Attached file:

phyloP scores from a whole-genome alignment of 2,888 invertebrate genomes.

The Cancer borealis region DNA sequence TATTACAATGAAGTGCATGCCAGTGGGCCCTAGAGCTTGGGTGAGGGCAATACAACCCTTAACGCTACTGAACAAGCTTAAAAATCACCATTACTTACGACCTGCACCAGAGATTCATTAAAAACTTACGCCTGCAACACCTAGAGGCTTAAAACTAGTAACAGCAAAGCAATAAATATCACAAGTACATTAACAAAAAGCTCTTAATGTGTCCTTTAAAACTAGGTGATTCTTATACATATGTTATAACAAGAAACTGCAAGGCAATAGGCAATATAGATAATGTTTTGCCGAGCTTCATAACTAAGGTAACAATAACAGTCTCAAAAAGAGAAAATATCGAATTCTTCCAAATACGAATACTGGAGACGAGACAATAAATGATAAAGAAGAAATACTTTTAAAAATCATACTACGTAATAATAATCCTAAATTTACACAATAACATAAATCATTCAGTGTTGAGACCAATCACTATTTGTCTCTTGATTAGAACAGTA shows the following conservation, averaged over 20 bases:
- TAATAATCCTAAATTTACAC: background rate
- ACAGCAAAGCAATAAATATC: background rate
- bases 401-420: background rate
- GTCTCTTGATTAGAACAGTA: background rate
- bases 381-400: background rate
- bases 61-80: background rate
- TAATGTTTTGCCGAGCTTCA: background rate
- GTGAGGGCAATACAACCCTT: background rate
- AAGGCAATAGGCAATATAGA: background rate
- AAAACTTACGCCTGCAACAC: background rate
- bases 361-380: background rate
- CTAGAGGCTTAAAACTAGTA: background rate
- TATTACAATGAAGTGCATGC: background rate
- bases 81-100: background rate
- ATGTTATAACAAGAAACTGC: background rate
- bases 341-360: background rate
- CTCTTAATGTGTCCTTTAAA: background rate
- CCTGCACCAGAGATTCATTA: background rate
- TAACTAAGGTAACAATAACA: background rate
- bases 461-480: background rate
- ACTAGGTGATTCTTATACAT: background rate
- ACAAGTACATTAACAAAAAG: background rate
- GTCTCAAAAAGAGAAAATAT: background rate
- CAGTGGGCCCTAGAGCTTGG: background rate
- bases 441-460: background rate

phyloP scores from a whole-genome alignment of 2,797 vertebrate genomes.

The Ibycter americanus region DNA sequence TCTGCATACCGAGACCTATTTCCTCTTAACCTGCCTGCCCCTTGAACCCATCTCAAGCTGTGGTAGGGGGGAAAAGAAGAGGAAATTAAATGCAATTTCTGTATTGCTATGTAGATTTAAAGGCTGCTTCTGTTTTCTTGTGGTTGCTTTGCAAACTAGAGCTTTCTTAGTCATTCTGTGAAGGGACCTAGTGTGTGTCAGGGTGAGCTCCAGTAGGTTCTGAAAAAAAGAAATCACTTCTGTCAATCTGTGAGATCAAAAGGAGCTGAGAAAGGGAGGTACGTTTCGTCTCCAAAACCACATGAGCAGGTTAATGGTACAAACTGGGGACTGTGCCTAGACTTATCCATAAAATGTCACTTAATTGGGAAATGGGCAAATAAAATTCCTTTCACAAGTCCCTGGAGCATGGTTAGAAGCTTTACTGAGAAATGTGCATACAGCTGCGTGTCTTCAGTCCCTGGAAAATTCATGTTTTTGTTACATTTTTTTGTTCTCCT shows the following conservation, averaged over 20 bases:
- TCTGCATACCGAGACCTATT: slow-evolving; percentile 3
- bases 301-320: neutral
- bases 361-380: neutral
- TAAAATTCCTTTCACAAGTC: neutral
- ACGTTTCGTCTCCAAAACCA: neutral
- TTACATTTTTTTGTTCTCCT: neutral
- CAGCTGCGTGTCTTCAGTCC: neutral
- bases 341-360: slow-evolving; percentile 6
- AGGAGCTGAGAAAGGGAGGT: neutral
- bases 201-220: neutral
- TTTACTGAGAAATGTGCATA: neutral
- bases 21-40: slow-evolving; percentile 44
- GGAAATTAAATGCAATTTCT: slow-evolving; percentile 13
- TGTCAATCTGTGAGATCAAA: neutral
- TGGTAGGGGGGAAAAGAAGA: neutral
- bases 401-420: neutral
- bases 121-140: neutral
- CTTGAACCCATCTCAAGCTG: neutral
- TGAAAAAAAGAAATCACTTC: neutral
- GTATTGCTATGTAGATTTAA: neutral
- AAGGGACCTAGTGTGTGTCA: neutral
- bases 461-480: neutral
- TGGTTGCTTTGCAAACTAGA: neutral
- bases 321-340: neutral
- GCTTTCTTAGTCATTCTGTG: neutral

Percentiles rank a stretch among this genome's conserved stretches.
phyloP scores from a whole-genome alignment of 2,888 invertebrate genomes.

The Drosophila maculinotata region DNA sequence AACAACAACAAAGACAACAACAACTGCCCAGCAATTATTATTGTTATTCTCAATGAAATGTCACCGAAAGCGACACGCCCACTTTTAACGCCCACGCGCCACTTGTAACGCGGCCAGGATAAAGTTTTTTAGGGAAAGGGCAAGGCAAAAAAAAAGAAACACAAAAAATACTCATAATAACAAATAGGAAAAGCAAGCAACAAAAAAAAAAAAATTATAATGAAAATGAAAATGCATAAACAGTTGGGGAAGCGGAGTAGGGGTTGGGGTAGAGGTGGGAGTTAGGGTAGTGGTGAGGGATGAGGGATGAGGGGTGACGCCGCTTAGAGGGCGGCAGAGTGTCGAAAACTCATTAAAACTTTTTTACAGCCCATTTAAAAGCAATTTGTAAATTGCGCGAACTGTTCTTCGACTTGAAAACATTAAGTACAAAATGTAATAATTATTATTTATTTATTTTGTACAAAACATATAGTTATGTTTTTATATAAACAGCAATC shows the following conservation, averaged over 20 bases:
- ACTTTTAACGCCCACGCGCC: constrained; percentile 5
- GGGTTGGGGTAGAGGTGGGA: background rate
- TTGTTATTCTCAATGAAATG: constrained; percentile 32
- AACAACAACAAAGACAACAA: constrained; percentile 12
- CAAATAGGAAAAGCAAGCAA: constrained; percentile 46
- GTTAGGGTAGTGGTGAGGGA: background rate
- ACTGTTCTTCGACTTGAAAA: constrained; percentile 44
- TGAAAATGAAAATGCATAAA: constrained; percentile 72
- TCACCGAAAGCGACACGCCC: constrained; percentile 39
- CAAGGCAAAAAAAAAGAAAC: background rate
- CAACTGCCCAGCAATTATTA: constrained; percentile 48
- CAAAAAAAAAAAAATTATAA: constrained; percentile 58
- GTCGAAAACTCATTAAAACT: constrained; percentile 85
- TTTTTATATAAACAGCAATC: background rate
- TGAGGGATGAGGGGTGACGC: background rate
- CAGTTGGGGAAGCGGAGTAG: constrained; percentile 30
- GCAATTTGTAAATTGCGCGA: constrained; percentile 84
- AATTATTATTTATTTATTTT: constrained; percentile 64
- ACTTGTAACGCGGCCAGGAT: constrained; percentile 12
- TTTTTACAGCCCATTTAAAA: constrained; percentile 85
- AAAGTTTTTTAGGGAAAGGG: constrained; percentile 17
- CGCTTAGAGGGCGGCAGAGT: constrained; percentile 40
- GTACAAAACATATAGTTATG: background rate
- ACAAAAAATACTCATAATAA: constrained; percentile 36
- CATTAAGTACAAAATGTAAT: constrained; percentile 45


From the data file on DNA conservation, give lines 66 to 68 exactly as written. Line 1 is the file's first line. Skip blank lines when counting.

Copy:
- TCACCGAAAGCGACACGCCC: constrained; percentile 39
- CAAGGCAAAAAAAAAGAAAC: background rate
- CAACTGCCCAGCAATTATTA: constrained; percentile 48